New York City Comptroller Brad Lander has released an audit finding that NYC Economic Development Corporation (NYCEDC) underreported nearly a quarter of a billion dollars in NYC Ferry expenditures during former Mayor Bill de Blasio’s administration.
The comptroller made 11 recommendations aimed at improving oversight over the ferry system and protecting the fiscal integrity of New York City. NYCEDC accepted some of the recommendations for providing enhanced transparency and agreed to issue a new RFP for the system operator.
However, says the comptroller’s office, NYCEDC refused to include a full accounting of the ferry system in its audited financial statements, or to seek recoupment of approximately $12 million in overpayments to system operator Hornblower.
According to the comptroller’s office, NYCEDC incurred a total of $758 million dollars in total ferry-related expenditures from July 1, 2015, through December 31, 2021, yet only reported $534 million as ferry-related expenses in its audited financial statements and other records. The total New York City subsidy-per-ride is nearly double the original estimate of $6.60 and has been consistently underreported.
The audit also found that several decisions—including the early termination of the previous East River route operator’s contract and lack of proper oversight over vessel acquisition—resulted in as much as $66 million in unnecessary expenses.
The audit’s many findings, says the comptroller’s office “collectively indicate poor oversight and a failure to hold the operator, Hornblower, accountable to the fiscal terms and conditions of their contract.”
There is much, much more in the full report, which should be compulsory reading for all ferry operators and all shipyards intending to build ferries. Among other things it goes into details NYEDC’s reported building cost for each vessel at each shipyard for the system’s 38 vessels.
The full report contains the NYEDC’s response to the comptroller’s findings.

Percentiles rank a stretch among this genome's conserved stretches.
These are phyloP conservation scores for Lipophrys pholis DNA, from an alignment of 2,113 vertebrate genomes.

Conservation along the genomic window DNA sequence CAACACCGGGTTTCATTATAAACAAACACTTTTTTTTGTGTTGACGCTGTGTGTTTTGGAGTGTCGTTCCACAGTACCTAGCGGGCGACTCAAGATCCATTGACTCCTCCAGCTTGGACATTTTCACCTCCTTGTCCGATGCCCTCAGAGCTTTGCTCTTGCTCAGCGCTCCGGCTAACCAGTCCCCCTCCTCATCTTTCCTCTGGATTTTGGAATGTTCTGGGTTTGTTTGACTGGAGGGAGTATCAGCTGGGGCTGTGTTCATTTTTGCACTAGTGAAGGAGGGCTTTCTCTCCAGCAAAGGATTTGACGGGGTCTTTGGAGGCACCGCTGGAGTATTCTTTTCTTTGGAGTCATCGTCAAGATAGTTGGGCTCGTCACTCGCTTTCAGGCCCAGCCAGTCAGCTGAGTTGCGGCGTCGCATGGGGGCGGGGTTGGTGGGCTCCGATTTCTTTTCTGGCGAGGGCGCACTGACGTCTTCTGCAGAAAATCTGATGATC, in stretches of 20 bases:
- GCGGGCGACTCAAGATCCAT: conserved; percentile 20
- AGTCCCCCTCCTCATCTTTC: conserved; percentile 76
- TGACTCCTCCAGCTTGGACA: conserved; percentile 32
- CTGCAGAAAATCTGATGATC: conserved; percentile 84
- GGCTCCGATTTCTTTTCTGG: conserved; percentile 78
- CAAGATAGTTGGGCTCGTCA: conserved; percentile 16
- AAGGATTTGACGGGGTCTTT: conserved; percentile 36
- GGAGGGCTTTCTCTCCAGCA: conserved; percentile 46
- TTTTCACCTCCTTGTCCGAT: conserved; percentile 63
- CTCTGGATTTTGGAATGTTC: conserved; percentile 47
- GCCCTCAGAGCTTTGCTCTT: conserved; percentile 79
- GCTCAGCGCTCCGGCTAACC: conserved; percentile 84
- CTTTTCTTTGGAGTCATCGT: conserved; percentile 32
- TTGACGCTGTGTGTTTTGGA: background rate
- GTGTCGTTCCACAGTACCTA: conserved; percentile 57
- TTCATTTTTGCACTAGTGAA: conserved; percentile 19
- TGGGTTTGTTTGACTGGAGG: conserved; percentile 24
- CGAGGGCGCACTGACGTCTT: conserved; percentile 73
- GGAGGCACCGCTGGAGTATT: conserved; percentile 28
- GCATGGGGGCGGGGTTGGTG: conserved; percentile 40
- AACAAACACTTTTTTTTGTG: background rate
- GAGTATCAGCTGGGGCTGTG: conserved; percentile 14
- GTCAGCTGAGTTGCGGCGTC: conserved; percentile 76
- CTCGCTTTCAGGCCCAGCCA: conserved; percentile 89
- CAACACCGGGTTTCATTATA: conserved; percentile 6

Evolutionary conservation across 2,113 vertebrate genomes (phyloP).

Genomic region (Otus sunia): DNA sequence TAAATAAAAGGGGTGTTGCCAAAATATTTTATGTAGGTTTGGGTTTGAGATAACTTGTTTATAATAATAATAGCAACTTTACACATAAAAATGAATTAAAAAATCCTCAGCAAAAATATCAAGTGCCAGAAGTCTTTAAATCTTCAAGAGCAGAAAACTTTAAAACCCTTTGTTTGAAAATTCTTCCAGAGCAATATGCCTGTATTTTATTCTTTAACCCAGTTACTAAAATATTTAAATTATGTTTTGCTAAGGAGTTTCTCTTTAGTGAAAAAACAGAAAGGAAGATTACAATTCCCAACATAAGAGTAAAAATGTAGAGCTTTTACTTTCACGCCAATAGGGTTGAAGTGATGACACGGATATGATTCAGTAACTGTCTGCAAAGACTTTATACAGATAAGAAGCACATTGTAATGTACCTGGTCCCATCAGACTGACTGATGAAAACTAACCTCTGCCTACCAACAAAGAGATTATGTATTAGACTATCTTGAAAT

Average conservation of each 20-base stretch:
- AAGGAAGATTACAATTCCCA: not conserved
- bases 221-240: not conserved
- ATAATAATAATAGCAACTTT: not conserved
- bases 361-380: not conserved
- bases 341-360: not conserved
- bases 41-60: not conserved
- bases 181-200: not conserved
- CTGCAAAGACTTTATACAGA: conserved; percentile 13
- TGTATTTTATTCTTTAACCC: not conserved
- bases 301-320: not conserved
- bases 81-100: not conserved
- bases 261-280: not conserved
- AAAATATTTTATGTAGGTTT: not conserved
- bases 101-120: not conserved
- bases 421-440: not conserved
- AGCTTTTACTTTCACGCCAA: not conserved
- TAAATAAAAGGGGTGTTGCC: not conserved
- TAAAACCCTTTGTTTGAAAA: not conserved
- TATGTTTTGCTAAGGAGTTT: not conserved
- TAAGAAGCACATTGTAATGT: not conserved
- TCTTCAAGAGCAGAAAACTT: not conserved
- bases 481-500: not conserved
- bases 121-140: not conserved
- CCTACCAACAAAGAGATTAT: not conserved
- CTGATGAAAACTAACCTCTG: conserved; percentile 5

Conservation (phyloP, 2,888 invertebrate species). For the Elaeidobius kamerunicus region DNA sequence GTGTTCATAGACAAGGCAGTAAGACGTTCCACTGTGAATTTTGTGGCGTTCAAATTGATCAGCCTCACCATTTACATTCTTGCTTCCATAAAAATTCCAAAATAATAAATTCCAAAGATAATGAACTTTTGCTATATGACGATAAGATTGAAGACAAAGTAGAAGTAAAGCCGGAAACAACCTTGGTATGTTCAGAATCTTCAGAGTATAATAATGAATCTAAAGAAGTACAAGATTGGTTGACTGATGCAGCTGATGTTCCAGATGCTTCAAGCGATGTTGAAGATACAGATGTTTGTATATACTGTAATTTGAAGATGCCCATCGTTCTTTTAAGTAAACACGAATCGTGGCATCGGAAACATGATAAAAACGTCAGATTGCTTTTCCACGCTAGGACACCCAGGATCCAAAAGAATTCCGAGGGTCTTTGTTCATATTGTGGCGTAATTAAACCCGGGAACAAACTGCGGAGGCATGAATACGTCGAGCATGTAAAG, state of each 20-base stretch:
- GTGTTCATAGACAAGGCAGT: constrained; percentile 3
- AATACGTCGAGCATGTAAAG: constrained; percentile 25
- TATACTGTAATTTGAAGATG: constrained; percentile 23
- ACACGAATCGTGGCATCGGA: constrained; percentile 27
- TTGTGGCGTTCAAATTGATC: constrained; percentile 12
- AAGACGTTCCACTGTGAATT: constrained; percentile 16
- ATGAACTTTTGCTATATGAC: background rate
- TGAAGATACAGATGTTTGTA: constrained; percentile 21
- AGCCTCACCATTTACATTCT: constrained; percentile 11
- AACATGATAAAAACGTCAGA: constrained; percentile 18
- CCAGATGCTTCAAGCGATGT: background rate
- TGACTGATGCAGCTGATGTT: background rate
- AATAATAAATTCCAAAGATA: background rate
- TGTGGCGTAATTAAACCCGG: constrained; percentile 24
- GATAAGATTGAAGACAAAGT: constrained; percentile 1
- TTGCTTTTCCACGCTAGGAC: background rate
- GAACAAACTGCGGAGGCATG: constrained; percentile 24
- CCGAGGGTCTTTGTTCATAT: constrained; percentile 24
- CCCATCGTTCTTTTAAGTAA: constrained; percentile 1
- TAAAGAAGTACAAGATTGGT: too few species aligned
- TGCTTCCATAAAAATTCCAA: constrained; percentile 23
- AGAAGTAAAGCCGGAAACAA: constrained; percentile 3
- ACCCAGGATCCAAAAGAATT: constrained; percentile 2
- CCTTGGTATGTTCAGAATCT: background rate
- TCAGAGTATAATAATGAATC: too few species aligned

In it, Fred D’Ascoli, executive vice president and CFO of NYCEDC, notes that “NYC Ferry is a system beloved by millions of New Yorkers.”
Saying that the historical context of NYC Ferry is “not well-documented in the audit,” D’Ascoli points out that, in 2015, NYCEDC was charged with implementing a massive and complex ferry system to offer millions of New Yorkers an affordable safe and dependable transit option to support commuting and access to waterfront communities across the five boroughs.
“We had we had under three years to do this and were told by experts that a system of this scale would be impossible to deliver in this timeframe,” writes D’Ascoli. “Yet, NYC ferry launched on time with the fleet of purpose built vessels and ridership that exceeded projections in its first months. At inception NYCEDC delivered a fleet of19 vessels, opened 15 new landings and outpaced its ridership projections by 40% in the first year.”
“The network now spans 70 nautical route miles and has 25 landings … even though a pandemic decimated ridership on transit systems across the world, NYC Ferry proved its resilience by demonstrating the fastest return of ridership of any mode of public transportation in New York City as of the date of this let it NYC ferry ride the ship has fully returns and has in several months exceeded pre-pandemic levels.”
“As the first operating agreement for NYC Ferry draws to a close,” writes D’Ascoli, “NYCEDC intends to issue a request for proposals (RFP) for a new operating agreement through a public, competitive procurement process. NYCDEC has learned much in its first years of service and is committed to using that knowledge to optimize NYC ferry operations and improve the mechanisms by which we administer the system.”